The G-20 Trade
Our G-20 trade is working well. Monday morning, both Apple (AAPL) and Caterpillar (CAT) were among the Dow Industrial Average's top performers. The semiconductor names all roared as well. Micron (MU) , Qualcomm (QCOM) , Nvidia (NVDA) , Advanced Micro Devices (AMD) , Broadcom (AVGO) , and Skyworks (SWKS) were all higher in the early going by a rough 5% or more.
Several of those names were among the weekend trade that I had laid out. In this morning's Market Recon, I discussed taking profits on short-term trades, and why I felt that is part of one's discipline. Now, assuming that enough of you are either long Nvidia, or at least have an interest in the name, let's take a look under the hood and make a more determined decision here.
Traders will recall that Wedbush analyst Matthew Bryson initiated coverage of both AMD and NVDA on Thursday at "Outperform" (I am long both). For AMD, Bryson posted a $35 price target. You all know how I feel about Lisa Su. This article, however is about Nvidia. For that stock, Bryson's price target is $184. What you want to know is if it's too late to get in. Perhaps, but there is some reason to invest, Let's consider.
In his note, Bryson writes: "As we believe Mellanox (MLNX) only booked about $130B in NIC Ethernet sales in CQ418 (due to the downturn in hyperscale spend), we believe at least 50% overall growth over the next few (2-3) years in probable with 100%+ growth possible for Mellanox in this market." You'll also recall that Nvidia announced the firm's intention to acquire Mellanox for $125 per share ($6.9 billion in cash) back in March. Nvidia expects this deal to be accretive to non-GAAP gross margin, earnings per share, and free cash flow immediately upon closing. The hold-up? China.
In May, Nvidia filed for approval with the Chinese State Administration for Market Regulation regarding this acquisition. There has been a belief that China could slow down or delay completion of this deal. Perhaps even deny. The fact that Nvidia is a U.S. firm and Mellanox is Israeli has nothing to with it. The two do business in China, and not only are tariffs a potential problem, the Huawei ban certainly is.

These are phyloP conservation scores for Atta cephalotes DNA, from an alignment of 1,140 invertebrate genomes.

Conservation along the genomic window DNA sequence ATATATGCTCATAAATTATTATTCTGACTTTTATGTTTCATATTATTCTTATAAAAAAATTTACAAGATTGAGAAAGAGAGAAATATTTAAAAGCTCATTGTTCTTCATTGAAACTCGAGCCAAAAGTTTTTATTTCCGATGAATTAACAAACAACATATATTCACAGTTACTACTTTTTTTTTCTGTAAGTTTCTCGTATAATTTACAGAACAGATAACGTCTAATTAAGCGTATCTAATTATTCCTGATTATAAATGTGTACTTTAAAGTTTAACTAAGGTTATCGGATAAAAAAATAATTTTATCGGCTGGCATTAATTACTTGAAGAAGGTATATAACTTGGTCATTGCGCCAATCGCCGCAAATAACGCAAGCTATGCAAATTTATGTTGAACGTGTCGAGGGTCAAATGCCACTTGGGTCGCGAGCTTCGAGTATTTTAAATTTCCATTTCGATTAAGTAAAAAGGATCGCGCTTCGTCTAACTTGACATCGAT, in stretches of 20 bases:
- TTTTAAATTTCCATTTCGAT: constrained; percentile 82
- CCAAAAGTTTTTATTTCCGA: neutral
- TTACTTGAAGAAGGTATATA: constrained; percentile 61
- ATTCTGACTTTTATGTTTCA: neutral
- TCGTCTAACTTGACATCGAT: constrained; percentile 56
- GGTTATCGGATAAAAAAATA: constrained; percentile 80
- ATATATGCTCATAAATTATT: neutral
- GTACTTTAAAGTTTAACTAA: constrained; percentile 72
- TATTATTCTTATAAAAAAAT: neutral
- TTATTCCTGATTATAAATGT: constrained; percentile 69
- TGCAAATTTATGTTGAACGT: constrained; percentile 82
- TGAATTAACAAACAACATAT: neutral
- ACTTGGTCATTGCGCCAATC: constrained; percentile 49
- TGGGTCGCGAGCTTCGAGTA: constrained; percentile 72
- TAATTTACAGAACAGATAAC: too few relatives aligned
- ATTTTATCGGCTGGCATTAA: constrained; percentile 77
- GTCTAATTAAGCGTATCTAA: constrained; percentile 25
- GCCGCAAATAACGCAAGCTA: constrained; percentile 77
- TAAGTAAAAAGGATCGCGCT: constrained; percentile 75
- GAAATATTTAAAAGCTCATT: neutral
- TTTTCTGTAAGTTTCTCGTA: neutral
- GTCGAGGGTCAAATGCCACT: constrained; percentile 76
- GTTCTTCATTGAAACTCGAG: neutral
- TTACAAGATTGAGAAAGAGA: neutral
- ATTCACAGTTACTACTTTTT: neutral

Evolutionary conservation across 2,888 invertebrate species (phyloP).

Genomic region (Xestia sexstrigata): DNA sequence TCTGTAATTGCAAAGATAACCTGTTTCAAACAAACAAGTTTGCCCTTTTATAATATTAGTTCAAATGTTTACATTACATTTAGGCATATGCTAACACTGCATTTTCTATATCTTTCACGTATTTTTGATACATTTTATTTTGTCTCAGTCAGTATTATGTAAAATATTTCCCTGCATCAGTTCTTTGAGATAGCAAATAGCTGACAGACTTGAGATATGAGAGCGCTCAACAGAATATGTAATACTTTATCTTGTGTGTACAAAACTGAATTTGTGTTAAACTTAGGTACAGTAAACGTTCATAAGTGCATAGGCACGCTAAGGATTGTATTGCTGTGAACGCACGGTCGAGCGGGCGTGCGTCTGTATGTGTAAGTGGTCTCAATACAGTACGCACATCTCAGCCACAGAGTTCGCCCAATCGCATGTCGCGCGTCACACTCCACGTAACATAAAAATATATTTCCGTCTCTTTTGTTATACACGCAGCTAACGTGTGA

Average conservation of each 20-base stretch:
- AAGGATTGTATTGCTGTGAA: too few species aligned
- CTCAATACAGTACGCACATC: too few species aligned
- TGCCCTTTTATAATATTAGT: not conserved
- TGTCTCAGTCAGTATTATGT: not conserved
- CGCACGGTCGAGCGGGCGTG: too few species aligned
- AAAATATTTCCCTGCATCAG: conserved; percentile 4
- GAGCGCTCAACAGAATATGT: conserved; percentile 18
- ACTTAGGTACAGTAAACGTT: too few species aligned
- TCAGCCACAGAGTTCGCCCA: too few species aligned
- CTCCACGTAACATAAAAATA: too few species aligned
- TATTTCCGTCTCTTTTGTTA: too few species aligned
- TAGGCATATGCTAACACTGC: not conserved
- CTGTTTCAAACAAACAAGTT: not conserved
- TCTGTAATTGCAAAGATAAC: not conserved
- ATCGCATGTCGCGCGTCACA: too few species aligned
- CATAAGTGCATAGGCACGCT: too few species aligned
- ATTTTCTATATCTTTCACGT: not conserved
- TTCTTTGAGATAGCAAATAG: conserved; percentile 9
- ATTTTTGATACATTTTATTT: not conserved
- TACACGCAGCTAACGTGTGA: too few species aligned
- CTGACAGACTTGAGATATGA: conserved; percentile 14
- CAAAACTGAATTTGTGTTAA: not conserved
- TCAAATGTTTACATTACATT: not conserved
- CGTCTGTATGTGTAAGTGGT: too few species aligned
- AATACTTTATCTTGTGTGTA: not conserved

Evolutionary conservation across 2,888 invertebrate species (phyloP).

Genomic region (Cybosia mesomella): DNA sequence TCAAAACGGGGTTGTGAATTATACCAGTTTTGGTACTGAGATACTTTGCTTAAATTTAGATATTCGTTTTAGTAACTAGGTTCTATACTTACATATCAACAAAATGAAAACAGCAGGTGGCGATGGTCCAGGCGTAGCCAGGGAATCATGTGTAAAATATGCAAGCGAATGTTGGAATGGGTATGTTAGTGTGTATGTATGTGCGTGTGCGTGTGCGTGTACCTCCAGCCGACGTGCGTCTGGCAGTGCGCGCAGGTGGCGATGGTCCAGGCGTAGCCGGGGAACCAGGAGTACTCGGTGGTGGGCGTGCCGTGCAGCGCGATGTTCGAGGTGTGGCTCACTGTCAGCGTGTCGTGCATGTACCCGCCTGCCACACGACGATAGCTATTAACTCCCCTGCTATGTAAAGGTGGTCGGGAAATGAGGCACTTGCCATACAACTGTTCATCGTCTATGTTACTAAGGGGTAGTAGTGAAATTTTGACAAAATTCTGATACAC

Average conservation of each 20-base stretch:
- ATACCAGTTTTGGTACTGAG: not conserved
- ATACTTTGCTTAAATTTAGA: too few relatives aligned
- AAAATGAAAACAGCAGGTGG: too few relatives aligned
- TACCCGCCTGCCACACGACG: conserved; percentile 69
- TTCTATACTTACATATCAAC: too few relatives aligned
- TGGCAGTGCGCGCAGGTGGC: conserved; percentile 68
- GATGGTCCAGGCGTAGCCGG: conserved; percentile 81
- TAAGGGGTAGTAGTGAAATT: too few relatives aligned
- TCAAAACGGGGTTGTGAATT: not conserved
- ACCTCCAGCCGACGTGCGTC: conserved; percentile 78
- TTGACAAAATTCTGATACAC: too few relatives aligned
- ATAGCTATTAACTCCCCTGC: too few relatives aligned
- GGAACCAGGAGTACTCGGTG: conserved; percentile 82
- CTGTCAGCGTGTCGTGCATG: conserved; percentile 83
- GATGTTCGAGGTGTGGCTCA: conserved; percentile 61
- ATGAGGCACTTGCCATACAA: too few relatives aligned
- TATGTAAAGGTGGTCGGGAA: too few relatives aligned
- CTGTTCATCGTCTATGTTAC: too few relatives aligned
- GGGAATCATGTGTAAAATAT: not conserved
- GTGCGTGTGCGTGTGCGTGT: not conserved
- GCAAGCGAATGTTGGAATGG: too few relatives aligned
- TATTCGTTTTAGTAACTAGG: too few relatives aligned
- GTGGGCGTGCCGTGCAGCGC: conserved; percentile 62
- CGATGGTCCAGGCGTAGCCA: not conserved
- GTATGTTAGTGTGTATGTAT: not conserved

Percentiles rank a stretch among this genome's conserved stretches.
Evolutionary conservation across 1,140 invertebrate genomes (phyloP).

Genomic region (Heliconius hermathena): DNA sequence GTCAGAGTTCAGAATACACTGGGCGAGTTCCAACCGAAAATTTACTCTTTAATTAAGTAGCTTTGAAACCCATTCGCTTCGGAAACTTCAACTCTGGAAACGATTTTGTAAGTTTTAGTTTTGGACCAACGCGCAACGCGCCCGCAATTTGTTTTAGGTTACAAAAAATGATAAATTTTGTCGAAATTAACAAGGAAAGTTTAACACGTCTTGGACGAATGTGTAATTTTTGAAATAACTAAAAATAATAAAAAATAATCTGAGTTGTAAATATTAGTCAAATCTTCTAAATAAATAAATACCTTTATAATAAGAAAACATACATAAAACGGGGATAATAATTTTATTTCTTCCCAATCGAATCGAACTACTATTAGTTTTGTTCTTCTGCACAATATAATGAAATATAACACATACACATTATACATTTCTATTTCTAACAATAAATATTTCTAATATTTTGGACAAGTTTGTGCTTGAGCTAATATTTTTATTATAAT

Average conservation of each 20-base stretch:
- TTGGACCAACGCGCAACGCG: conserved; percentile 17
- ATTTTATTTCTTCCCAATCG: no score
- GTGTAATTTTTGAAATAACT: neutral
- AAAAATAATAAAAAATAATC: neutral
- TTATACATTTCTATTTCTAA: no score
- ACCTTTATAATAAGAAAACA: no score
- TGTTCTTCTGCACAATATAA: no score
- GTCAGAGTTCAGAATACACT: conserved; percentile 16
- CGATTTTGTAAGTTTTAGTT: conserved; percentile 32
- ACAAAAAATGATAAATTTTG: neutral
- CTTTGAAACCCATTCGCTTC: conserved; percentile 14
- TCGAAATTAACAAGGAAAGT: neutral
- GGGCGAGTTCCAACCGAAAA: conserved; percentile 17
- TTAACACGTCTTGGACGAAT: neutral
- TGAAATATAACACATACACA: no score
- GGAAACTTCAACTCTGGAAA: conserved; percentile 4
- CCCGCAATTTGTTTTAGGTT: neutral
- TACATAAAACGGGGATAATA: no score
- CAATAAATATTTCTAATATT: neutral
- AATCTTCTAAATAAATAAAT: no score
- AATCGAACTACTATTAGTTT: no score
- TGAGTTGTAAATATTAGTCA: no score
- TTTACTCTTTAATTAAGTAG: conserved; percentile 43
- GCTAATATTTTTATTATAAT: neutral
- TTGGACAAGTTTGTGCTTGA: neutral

What Nvidia is known for is higher end quality in providing chips (CPUs, GPUs) to those developing artificial intelligence, machine learning, cloud gaming, autonomous vehicles, and the data center. Maintaining this elite level as far as quality is concerned, in order the better compete against the likes of AMD in gaming and mining, and against Intel (INTC) in data processing and artificial intelligence, is what makes the Mellanox deal crucial.
Unfortunately, earnings have been tough on Nvidia of late. Two straight quarters of contraction in both EPS and sales as inventory levels have been an issue across the entire industry. It is probably key to note that pricing for high end gaming chips has stabilized. For the full fiscal year, Wall Street sees EPS of roughly $5.32 (-20%) on revenue of $10.98 billion (-6.2%), so there is not much of a catalyst... unless Mellanox, a firm that analysts expect to report full year sales of $1.26 billion on it's own to the mix. Nvidia understands the need to buy growth and that is precisely what they are trying to do.
What I wanted to show you is this. Coming off of the great selloff of late 2018, Nvidia has formed a Base of Consolidation. The top of this base would be around $193. Others might see that as a Fibonacci retracement that merely overshot the 38.2% level by a small amount. My idea for trading Nvidia is this: The stock will not really be out of the woods until there is a take and hold of that $193 level. Long way off. Until then, there is absolutely nothing wrong with trading the name.
Remember Market Recon this morning? I took 40% off of this position right out of the gate today. No mercy. Right now, that looks prudent. By the time this piece hits publication... who knows? The point is that I respected my own discipline for short-term trading. Now I am free to do as I please, with risk that has been reduced to the point where it won't ruin my quality of life if I am wrong about Mellanox eventually adding value.
Some help? A trader long at least 100 shares could knock a rough $3.40 off of net basis simply by selling one August 16th $190 call against the position. If the shares are called away, the trader essentially nailed the top of the current range with the out. Just a word to the wise - Nvidia can be a tough name to expose oneself to the dangers of selling naked puts. (Naked puts are short positions in puts without the corresponding protection offered by a like-sized short position in the equity.) I may go there once in a while, but there will always be stress even if one pulls out the "W".